IPVMU Certified | 08/19/14 05:24pm
Even without details, this claim raises red flags to me:
"While humans recognize faces at an accuracy rating of 97.53% on Labeled Faces in the Wild, the recognition system developed by CUHK was tested using thousands of picture sets, and it can recognize faces at an accuracy of 99.15%, regardless of changes in lighting, make-up and camera angles.
First: "99.15%" of how many known "labeled" faces? The release says 'thousands', but is careful not to directly associate it with the false detect rate of 'unlabeled' faces or give an exact number. Matching smaller datasets is much easier than large populations. There's more data to compare and closer variations among potentially matched faces.
Second: There's lots of fluff talk about 'advanced algorithms', but what expectations are given to the camera front-end? No elaboration on PPF, lightning, or camera positioning requirements are offered - especially in the non-optimal way that surveillance cameras are deployed.
Third: Were faces 'detected' one at a time, in a single-file queue line stopping in front of a camera, or was it a mass of people marching together in a crowd? A lab test often doesn't correlate to production use.
To me, reading this comes off as marketing fluff for any other countless face rec platforms. We are given an impressive success percentage, but in explaining this, the release claims nothing more than better 'secret sauce' when so many physical technology barriers must be addressed to be fundamentally different.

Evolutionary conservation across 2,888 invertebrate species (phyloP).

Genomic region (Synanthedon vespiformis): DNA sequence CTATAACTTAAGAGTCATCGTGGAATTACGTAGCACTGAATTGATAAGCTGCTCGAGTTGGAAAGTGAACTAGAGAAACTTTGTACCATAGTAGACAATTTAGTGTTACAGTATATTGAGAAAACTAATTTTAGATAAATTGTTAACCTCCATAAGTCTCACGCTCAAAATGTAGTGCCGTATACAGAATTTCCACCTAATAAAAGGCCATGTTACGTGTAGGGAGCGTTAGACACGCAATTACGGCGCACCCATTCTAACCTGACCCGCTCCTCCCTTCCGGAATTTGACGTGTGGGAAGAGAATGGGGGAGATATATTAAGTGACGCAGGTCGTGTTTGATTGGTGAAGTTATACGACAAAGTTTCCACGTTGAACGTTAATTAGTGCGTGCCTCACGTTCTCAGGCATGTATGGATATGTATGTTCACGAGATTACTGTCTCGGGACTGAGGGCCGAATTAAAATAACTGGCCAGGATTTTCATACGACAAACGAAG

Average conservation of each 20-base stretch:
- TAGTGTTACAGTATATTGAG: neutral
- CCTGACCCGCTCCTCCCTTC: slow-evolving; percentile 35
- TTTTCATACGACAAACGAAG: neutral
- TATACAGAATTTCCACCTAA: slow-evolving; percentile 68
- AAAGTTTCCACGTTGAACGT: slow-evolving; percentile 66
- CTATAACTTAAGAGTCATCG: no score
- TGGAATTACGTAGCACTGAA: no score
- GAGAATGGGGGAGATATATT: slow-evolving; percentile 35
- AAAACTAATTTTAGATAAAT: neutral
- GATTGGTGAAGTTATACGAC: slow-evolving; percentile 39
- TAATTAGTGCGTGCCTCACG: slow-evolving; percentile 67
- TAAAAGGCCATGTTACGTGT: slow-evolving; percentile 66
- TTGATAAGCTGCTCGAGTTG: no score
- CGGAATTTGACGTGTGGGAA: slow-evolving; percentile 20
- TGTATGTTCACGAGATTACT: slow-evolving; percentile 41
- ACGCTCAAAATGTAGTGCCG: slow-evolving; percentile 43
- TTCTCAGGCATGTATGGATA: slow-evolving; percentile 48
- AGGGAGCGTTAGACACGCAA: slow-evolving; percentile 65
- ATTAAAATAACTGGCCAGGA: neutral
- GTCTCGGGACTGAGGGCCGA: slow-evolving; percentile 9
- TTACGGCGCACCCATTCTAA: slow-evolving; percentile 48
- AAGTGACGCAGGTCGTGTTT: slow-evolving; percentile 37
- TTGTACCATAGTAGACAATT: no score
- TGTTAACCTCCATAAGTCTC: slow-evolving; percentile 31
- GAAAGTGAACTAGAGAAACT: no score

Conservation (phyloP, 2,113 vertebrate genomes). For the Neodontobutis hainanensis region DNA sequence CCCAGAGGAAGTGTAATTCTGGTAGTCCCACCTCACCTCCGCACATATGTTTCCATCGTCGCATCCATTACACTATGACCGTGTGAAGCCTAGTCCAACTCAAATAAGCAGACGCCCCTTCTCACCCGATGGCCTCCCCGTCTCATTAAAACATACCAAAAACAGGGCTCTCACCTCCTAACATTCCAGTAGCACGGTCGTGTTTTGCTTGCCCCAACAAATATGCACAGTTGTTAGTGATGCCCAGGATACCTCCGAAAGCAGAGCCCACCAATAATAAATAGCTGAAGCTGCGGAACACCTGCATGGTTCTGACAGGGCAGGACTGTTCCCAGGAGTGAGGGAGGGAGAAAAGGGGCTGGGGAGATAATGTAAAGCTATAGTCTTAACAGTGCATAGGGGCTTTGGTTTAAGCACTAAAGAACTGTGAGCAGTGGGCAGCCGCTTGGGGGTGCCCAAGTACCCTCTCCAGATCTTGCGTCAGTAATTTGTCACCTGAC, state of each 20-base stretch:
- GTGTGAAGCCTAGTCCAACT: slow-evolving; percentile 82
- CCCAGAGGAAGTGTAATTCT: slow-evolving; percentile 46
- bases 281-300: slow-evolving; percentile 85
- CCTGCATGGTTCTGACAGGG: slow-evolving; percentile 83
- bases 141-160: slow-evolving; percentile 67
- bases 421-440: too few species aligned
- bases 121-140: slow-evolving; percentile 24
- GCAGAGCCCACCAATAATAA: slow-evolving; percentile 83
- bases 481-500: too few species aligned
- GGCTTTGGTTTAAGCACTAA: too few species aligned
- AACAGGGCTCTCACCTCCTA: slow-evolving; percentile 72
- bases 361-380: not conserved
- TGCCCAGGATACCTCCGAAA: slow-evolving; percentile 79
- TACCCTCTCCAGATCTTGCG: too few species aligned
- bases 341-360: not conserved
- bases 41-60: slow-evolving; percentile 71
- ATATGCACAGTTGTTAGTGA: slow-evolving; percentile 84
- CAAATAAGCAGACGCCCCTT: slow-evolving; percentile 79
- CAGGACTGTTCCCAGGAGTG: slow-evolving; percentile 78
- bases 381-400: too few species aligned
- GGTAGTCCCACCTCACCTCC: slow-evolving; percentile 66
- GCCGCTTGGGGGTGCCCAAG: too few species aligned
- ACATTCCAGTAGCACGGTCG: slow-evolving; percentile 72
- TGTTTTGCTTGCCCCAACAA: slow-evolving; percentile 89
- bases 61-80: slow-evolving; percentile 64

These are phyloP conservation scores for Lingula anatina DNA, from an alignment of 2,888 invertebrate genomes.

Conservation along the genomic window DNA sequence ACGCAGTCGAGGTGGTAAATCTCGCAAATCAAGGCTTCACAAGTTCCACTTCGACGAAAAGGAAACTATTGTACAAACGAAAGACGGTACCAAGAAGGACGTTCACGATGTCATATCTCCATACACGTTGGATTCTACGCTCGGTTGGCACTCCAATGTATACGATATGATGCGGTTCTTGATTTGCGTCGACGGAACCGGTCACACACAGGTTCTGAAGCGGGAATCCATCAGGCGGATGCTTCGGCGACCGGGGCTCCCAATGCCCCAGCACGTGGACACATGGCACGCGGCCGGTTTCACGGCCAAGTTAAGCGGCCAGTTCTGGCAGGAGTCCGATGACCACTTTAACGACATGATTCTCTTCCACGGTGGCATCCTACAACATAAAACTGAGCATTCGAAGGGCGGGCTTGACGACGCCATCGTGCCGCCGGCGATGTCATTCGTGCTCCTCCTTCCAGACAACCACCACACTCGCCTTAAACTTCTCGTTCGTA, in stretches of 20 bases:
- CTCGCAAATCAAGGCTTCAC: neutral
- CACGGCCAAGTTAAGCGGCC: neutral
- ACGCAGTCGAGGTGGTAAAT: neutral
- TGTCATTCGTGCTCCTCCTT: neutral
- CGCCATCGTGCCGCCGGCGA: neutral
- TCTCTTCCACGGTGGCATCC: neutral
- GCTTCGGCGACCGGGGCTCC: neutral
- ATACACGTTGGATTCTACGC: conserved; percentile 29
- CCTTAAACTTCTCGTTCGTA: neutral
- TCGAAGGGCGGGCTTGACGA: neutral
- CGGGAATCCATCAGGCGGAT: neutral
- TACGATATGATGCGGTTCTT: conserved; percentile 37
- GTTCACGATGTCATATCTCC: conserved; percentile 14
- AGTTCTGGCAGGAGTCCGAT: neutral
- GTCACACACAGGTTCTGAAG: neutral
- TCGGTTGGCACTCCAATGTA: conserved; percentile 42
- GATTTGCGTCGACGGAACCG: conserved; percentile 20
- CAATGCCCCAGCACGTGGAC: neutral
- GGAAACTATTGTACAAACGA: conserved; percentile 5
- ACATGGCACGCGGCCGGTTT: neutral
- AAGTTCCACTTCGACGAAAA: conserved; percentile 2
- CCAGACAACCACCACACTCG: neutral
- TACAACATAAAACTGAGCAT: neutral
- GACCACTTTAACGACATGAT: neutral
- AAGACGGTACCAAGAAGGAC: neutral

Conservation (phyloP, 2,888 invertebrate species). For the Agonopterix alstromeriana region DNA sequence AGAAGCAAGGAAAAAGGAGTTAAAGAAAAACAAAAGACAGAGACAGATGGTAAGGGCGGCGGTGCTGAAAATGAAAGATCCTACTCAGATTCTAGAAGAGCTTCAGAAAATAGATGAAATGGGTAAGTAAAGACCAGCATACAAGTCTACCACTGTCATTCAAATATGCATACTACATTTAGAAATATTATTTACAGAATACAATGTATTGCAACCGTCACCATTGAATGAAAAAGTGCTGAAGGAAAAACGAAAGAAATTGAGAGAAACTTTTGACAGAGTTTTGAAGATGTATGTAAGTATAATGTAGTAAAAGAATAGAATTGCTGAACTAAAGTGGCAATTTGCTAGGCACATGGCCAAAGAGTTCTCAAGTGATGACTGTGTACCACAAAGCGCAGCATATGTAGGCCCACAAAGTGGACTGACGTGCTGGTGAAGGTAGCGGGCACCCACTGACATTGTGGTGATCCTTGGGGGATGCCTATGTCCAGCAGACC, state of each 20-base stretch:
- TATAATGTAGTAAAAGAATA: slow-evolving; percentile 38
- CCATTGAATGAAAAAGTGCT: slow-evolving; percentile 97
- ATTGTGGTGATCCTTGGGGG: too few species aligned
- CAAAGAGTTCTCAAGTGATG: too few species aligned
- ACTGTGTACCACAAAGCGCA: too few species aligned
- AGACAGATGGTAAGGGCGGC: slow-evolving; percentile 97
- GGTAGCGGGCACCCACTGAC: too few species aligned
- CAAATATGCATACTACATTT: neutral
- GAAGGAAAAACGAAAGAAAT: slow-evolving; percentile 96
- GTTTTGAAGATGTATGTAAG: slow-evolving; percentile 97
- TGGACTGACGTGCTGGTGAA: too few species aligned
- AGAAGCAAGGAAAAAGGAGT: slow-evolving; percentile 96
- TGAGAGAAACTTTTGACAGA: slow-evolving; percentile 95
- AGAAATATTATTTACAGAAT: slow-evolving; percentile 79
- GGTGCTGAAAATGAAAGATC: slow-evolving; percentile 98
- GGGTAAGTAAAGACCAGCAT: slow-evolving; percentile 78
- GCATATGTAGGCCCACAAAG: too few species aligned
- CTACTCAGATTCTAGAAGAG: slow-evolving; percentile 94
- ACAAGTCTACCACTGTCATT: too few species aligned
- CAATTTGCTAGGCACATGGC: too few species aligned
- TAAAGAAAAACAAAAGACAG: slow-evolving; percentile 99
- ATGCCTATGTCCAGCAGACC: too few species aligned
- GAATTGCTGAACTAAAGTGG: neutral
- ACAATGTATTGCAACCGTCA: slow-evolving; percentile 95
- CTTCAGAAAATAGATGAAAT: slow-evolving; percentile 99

The second part of the claim sounds completely irresponsible:
"It can recognize faces at an accuracy of 99.15%, regardless of changes in lighting, make-up and camera angles"
It's physically impossible for it not to be impacted by 'lighting and camera angles'.
Money picture from CUHK:
Makes you wanna get one of those masks...
Though back in the real world even the NIST admits facial recognition keeps improving...
The National Institute of Standards and Technology (NIST) reports that results from its 2013 test of facial recognition algorithms show that accuracy has improved up to 30 percent since 2010...
In both years the study used a database of 1.6 million faces. In 2010, the images were frontal "mugshot" images from law enforcement agencies that closely comply with the ANSI/NIST ITL 1-2011 Type 10 standard. In 2013, researchers added a small database of images taken for visa applications that meet an ISO/IEC (International Organization for Standardization/International Electrotechnical Commission) standard and 140,000 webcam images taken in poorly controlled environments that do not comply with any standard...
The study also shows that rates of missing facial matches increase as the database size increases as expected, but that it does so only slowly. When the number of facial images increased by a factor of 10—from 160,000 to 1.6 million—the error rate only increased by about 1.2 times. This slower-then-expected growth in error rates occurs in many natural phenomenon, and "is largely responsible for the operational utility of face identification algorithms," explains Grother
P.S. I have the identified face in top right box above: Ray "Scarecrow" Bolger